|Tonics for the Curious Reader|
Singularity's Ring by Paul Melko
Last month I warned you about a potential conflict of interest in my review of
Queen of Candesce, by Karl Schroeder, and in a similar vein I have to warn you
again that I'm reviewing a book by someone I consider to be a close friend, and
colleague. There aren't too many science fiction writers in Ohio, where I've lived
for the past ten years or so. There are certainly not too many novelists just
breaking in with their first few novels. As a result, it's no particular surprise that
Paul Melko and I have crossed paths at local conventions, been founding members
(along with Charles Coleman Finlay) of a Columbus writers group, and are
But above admiration of a colleague, I've been eagerly waiting for Paul's first
novel to come out since I first started getting glimpses of it in early form. And
that's because it's just really freaking cool and pushes all the right buttons for me.
Speaking of Karl Schroeder, he once posited that the Singularity is one of the big
elephants in the room for modern SF authors. Even if you don't believe in it, now
that it has been proposed everyone sort of has to dance around it, acknowledge it,
refute it, or just plain use it in their fiction. In case you haven't read Vernor
Vinge's paper, the Singularity is the point at which technological advances,
following an exponential curve much like Moore's Law (which predicts computer
processors will double in power every year and a half or so), hits a runaway point
so fast and extreme, that we on this side of that steep upward cliff can hardly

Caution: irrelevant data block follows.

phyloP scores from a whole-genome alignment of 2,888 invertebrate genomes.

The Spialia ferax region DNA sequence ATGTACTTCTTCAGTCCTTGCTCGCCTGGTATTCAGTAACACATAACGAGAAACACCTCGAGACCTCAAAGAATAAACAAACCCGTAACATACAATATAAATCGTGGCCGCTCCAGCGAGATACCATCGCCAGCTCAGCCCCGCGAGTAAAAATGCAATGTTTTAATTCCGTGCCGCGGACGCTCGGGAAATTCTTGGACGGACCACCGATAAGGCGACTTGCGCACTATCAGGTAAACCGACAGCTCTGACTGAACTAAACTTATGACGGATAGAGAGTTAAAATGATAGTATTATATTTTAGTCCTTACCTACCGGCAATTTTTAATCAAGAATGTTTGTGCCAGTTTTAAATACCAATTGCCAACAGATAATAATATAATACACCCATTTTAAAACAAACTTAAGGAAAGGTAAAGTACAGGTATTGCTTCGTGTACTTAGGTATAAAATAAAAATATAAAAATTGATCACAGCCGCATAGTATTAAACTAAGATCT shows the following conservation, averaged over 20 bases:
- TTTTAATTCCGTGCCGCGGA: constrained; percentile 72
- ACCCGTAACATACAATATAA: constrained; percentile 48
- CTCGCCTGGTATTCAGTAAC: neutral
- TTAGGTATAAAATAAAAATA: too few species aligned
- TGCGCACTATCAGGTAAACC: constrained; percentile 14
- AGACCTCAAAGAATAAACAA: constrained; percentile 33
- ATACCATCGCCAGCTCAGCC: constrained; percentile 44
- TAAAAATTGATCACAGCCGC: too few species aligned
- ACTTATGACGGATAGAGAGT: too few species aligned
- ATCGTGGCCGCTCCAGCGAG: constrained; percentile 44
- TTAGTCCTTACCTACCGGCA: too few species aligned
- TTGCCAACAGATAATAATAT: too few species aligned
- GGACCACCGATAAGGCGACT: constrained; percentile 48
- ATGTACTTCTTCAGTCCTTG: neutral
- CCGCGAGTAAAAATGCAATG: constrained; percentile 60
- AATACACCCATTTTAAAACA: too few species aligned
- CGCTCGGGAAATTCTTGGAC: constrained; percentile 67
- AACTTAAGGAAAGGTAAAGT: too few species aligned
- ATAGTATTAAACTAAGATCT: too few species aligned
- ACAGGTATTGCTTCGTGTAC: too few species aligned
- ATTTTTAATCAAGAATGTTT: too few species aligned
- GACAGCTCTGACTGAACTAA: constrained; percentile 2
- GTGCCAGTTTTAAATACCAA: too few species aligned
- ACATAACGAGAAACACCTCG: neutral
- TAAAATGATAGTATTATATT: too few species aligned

predict what is on the other side. Some have called this the "rapture of the nerds."
So Paul Melko starts right out with the elephant in the room. The Singularity has
already come to pass. Billions of humans have joined a sort of mental shared
headspace and called themselves the Community. Technology advanced rapidly,
enough for them to build a giant ring around the earth where most of them lived.
And then the Community suddenly transcended and everyone disappeared in an
event the survivors call "the Exodus."
Have they achieved a whole new level of consciousness? Or have they all died in
some catastrophic accident? The survivors of the Singularity struggle through a
period of war and instability, and thirty years later, it is their story that is then told
in Singularity's Ring.
The survivors of the Exodus are themselves biological experiments, including our
hero, Apollo Papadopulos. Apollo, like all his fellow citizens, is a multiple
intelligence, made up of five different human beings, who create a single mind
through the use of pheromones. Memories, thoughts, and emotions are all shared
by Apollo through Strom, Quant, Moira, Meda and Manuel: these are the five
singletons that make up the whole.
Apollo is training to be a starship pilot, part of a mission to explore what really
happened to the Community. But forces seem to be out to stop his training, and we